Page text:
The main reason behind Title insurance is that you and your mortgage lender want to make sure that the property is indeed yours and that no one else has any lien, claim or encumbrance on your property. A Title insurance policy contains provisions for the payment of the legal fees in defense of a claim against your property which is covered under your policy. It also contains provisions for indemnification against losses which result from a covered claim.
Title companies maintain “title plants” which contain information regarding property transfers and liens reaching back many years. Maintaining these plants, along with researching and examining title, is where most of your (one-time) premium dollars go. Title insurers work to identify and eliminate risk before issuing a title insurance policy, by identifying and eliminating potential risks, therefore, preventing future losses caused by title defects that may have been created in the past. For example, a person might claim to have a deed or a lease giving them ownership or the right to possess your property. Or perhaps a person could claim to hold an easement giving them a right of access across your land. Another person may claim they have a lien on your property securing repayment of a debt. There could be an IRS lien.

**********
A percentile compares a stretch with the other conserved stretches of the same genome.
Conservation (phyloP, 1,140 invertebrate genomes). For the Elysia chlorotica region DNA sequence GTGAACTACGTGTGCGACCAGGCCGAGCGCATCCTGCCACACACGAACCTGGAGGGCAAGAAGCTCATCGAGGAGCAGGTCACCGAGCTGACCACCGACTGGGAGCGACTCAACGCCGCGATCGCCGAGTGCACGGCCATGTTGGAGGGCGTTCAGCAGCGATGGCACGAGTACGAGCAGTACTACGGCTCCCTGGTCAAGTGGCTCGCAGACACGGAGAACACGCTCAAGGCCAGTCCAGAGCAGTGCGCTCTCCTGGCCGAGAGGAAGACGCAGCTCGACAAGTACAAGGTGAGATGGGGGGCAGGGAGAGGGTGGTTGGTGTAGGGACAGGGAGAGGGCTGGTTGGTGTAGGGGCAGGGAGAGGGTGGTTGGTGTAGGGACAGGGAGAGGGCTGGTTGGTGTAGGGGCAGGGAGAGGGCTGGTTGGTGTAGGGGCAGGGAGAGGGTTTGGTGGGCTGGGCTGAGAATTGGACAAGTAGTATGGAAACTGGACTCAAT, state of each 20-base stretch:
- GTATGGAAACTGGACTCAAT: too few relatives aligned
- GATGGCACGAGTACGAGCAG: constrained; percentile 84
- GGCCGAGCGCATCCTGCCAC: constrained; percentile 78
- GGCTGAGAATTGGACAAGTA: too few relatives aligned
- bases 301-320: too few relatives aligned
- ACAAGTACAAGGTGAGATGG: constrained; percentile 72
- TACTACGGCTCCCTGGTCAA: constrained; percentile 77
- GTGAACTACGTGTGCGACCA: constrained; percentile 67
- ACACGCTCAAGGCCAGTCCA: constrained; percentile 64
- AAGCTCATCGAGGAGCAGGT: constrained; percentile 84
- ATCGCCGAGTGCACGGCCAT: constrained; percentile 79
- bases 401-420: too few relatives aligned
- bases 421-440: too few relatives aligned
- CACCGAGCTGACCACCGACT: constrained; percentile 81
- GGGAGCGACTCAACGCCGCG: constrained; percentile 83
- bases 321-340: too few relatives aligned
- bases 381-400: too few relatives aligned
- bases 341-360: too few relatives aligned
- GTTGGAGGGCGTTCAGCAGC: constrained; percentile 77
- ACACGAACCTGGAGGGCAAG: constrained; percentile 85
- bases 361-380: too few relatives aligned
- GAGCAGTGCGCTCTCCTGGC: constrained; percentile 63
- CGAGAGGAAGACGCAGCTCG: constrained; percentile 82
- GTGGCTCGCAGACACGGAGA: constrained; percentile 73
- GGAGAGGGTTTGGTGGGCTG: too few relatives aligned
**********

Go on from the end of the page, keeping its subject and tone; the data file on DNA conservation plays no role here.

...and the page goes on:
You should never purchase a property without Title insurance even if you know the owner. People go through life changes. They get divorced, change their wills, engage in transactions that limit the use of the property and have liens and judgments placed against them personally for various reasons. There may also be matters affecting the property that are not obvious or known, even by the existing owner. A Title search and examination seeks to uncover these defects.